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Northrop AQM-35

From Wikipedia, the free encyclopedia

Q-4 / AQM-35
Northrop XQ-4 in flight.jpg
XQ-4
Role Target drone
National origin United States
Manufacturer Northrop Corporation
First flight January 1956
Retired mid 1960s
Primary user United States Air Force
Number built 25

The AQM-35 was a supersonic target drone produced by the Northrop Corporation.

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Transcription

Contents

Overview

The AQM-35 program began life in 1953 as the Model RP-61 supersonic target drone. In June 1954 the United States Air Force awarded Northrop a contract for development of the project as the Q-4; the first flight-capable XQ-4 was launched in 1956.

The XQ-4 was capable of either ground or air launch, though the former mode was never tested. It was powered by a Westinghouse XJ81-WE-3 turbojet, allowing it to reach speeds of Mach 1.55. The drone's course was followed with radar, and flight commands were sent by a radio telemetry system. When the mission was completed the XQ-4 would deploy a three-stage parachute system along with four large inflatable airbags to cushion the impact with the ground.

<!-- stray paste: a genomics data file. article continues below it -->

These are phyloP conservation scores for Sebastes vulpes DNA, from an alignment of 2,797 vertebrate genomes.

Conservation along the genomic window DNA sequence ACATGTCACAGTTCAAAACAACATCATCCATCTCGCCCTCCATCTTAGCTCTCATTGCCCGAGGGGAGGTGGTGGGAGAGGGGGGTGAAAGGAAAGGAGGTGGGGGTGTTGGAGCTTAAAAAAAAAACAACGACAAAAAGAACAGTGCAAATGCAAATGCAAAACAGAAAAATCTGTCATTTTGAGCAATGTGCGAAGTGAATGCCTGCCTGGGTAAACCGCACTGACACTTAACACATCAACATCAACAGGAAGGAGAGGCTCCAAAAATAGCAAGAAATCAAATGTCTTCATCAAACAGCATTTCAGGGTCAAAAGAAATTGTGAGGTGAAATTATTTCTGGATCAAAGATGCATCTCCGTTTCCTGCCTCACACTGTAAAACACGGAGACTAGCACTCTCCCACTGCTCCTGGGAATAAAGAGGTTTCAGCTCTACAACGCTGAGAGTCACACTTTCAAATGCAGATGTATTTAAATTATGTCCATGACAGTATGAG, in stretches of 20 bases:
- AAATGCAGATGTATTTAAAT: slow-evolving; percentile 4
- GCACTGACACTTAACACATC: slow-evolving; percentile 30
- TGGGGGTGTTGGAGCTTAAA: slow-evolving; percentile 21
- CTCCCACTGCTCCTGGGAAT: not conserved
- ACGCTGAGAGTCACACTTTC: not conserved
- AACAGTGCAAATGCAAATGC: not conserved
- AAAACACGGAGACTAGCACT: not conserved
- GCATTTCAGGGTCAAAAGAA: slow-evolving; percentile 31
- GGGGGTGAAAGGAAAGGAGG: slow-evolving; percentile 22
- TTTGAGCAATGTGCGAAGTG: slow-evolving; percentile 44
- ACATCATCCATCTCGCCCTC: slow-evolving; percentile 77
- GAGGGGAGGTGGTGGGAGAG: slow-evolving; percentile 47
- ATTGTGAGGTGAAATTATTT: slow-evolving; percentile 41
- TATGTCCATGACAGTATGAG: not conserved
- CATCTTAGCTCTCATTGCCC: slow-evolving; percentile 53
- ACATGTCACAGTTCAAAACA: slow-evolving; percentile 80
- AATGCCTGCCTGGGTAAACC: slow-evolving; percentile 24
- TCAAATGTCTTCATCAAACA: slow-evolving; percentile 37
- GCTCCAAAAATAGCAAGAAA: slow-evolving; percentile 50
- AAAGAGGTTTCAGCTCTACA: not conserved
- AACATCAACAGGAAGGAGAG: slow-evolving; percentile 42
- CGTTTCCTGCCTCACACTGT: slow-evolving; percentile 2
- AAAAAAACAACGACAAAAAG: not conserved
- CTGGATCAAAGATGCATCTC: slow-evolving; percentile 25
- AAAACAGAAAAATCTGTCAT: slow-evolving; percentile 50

The Air Force planned to use the Q-4 as a target for various surface-to-air and air-to-air missiles. A secondary reconnaissance function was planned, with TV or cameras carried. The drone was air-launched by a Lockheed DC-130 Hercules drone controller aircraft, or other carrier aircraft.

In 1963, the Q-4 family of drones were given the designation AQM-35A and AQM-35B. They were never considered entirely successful, with a variety of problems arising during both the development and flight testing phases. It was also considered that the flight performance of the drone was so high that it was not a realistic test for the missiles being developed––ironic since the whole point of the project was to develop a supersonic target. Only 25 of all types were ever built. The last examples of the type were retired during the 1960s.

Variants

XQ-4
Prototype of the RP-61 supersonic target drone.
Q-4
Production target drones.
Q-4A
Developed to use a Fairchild J83 engine and a modified radar signature for testing the CIM-10 Bomarc missile. When the engine could not be developed in time the variant was cancelled.
Q-4B
Fitted with a much more powerful J85-GE-5 engine and a strengthened airframe. This variant was first flown in 1961.
AQM-35A
Post 1962 designation of the Q-4 drone.
AQM-35B
Post 1962 designation of the Q-4B

Specifications (Q-4/AQM-35A)

General characteristics

  • Length: 33 ft 0 in (10.06 m)
Q-4B/AQM-35B: 35.333 ft (10.77 m)
  • Wingspan: 11 ft 1 in (3.38 m)
Q-4B/AQM-35B: 12.666 ft (3.86 m)
  • Diameter: 1 ft 8 in (0.51 m)
  • Height: 5 ft 7 in (1.69 m)
Q-4B/AQM-35B: 6.167 ft (1.88 m)
  • Empty weight: 1,980 lb (898 kg)
Q-4B/AQM-35B: 3,400 lb (1,542 kg)
Q-4B/AQM-35B: 1x General Electric J85-GE-5 turbojet, 3,850 lbf (17 kN) thrust

Performance

  • Service ceiling: 60,000 ft (18,000 m)
Q-4B/AQM-35B: 70,000 ft (21,336 m)
  • Maximum speed: M1.55
Q-4B/AQM-35B: M2.0

See also

References

This page was last edited on 8 May 2019, at 08:38
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